[Editor’s Note: Reggie Trussell of Burlington, now 90, is a Vietnam-era Air Force veteran (serving 20 years and one month) who wrote this account as a tribute to the “silent soldiers” who wait on the home front during each deployment while uniformed soldiers are away.
A lifelong teacher, Trussell later served as the head of the ROTC program at Southern High School between 1971-1981.]
They walk among us in uniforms of ordinary clothing in ordinary places. They go to jobs they won’t get to keep, attend schools they won’t graduate from, dwell in houses they will vacate, and play with friends they will not remember.
GOODBYES are a part of what silent soldiers do while their loved ones serve on battlefields in far away places.
These silent soldiers serve back home on soccer fields, in carpool lines, and in laundry rooms. They serve meals at tables set for one less. They serve as room moms, dad coaches, and field trip chaperones.
Silent soldiers know the meaning of the word “SERVICE.”
Rather than hoisting weapons in defense of our country, silent soldiers hoist backpacks as they head to school to defend against ignorance, working to make their absent parent proud and not worry so much.
ABSENCE is a constant companion for the silent soldiers. And they wait, wait for orders that will come and orders that will change. They wait for phone calls, texts, emails and skyping maneuvers. For homecomings, leave time, and containers piled with treasured memories to finally reach their destination.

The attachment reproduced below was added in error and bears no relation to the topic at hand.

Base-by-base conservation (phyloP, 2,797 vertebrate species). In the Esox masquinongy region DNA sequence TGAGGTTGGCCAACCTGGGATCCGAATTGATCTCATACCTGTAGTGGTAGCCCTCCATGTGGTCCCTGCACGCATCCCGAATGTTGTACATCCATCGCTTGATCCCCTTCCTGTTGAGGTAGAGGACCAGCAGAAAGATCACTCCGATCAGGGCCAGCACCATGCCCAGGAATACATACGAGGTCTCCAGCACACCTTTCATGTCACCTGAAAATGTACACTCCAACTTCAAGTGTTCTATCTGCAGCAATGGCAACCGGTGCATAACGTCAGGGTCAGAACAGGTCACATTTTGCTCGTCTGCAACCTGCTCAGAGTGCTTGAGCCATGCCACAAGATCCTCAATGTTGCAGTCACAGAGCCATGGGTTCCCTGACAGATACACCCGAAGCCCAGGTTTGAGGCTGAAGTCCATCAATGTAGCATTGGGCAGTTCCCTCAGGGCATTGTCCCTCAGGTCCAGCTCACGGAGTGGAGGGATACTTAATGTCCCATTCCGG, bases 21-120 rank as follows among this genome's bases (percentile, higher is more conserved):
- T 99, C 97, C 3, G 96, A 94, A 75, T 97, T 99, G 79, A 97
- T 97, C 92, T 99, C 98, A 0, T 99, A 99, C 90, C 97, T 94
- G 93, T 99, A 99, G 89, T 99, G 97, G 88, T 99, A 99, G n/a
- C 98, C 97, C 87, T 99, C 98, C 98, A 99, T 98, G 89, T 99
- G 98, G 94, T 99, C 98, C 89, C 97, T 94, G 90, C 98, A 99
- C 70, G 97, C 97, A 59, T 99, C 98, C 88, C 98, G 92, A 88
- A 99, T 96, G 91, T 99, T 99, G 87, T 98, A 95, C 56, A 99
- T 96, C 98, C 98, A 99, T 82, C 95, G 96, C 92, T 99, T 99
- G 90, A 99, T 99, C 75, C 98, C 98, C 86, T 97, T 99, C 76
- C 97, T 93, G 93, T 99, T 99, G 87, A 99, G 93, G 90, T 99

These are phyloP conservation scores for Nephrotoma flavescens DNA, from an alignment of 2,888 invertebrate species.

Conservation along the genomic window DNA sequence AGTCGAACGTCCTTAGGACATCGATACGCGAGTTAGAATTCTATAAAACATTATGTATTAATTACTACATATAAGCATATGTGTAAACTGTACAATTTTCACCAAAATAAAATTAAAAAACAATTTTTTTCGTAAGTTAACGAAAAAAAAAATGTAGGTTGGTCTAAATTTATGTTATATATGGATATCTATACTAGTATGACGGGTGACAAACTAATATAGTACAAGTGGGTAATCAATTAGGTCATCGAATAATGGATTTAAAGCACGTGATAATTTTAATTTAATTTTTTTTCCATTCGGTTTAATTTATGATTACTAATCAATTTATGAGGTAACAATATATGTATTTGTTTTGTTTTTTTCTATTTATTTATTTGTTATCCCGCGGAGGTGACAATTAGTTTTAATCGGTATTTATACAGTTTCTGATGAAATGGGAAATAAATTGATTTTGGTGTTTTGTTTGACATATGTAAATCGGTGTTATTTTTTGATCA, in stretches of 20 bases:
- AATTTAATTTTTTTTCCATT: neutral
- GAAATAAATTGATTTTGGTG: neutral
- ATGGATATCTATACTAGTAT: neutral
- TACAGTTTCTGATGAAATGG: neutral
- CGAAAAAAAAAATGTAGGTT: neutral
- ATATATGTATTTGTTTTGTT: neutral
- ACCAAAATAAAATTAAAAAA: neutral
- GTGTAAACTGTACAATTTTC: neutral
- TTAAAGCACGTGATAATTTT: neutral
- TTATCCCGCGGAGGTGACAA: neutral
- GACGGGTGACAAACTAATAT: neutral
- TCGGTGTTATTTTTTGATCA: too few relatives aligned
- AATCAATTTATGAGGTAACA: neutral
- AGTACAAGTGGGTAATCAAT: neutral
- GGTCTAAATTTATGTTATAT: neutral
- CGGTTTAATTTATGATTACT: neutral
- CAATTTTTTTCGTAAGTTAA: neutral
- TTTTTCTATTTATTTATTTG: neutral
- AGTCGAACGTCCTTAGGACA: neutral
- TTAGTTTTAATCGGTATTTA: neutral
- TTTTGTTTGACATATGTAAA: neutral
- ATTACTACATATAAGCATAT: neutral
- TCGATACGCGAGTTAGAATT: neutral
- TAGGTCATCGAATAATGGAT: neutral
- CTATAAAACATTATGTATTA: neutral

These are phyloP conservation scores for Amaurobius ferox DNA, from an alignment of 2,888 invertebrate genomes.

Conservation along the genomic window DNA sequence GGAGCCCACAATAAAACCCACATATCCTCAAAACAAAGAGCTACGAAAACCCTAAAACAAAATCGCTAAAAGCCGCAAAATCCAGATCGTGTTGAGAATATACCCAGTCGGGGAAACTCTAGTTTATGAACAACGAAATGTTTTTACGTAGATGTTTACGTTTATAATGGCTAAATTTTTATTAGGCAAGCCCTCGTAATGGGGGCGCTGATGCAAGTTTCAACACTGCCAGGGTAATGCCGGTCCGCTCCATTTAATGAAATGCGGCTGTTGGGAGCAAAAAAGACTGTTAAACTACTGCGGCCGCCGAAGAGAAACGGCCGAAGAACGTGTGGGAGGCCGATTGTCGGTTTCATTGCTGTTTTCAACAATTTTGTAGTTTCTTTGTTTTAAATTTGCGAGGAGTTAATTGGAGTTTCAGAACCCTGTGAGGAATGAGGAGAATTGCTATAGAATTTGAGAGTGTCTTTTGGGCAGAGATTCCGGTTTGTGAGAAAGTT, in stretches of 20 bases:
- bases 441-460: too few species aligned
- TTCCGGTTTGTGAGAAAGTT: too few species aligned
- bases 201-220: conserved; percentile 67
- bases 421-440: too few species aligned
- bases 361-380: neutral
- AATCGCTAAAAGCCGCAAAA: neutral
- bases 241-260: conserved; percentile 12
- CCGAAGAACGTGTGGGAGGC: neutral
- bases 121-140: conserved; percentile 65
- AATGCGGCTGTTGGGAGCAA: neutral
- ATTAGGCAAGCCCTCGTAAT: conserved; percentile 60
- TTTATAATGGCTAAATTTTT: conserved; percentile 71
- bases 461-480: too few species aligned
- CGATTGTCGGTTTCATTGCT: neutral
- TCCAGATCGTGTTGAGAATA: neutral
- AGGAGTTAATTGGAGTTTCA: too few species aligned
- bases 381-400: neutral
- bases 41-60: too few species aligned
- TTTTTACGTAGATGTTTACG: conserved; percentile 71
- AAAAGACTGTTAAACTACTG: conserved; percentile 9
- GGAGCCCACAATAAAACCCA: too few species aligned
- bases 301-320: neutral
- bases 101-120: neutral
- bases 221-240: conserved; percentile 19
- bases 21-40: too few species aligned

Because UNCERTAINTY is the only sure thing for the silent soldiers.
Older silent soldiers remember their little boys and girls who, as men and women, now place duty over their place at the Thanksgiving table. Parents praying for sons and daughters who put country before self.
TEARS flow freely down the cheeks of the silent soldiers, while their soldier faces peril in distant places. The silent soldiers face loneliness, tough decisions, long nights, and parent teacher conferences…alone.
They Facetime, face challenges, and face their biggest fear every single day. Then they get up to face another day.
BEING brave is part of every day for the silent soldier.
The youngest silent soldiers draw pictures, send care packages, blow kisses to the face on a screen. These little silent soldiers accept missed birthdays and holidays, missed plays and recitals, accept goodbyes and see-you-laters, being the new kid and having a lot of “old schools” because making ADJUSTMENTS becomes second nature in the lives of silent soldiers.
Silent soldiers are dedicated to seeing through two sets of eyes. One set their own, and the other for their hero. One person representing two hearts.
Because love is the reason the silent soldiers never give up.
So, on this day when we honor those who stepped up to loudly defend our country, we also honor the silent soldiers who quietly hold the hearts of those who serve.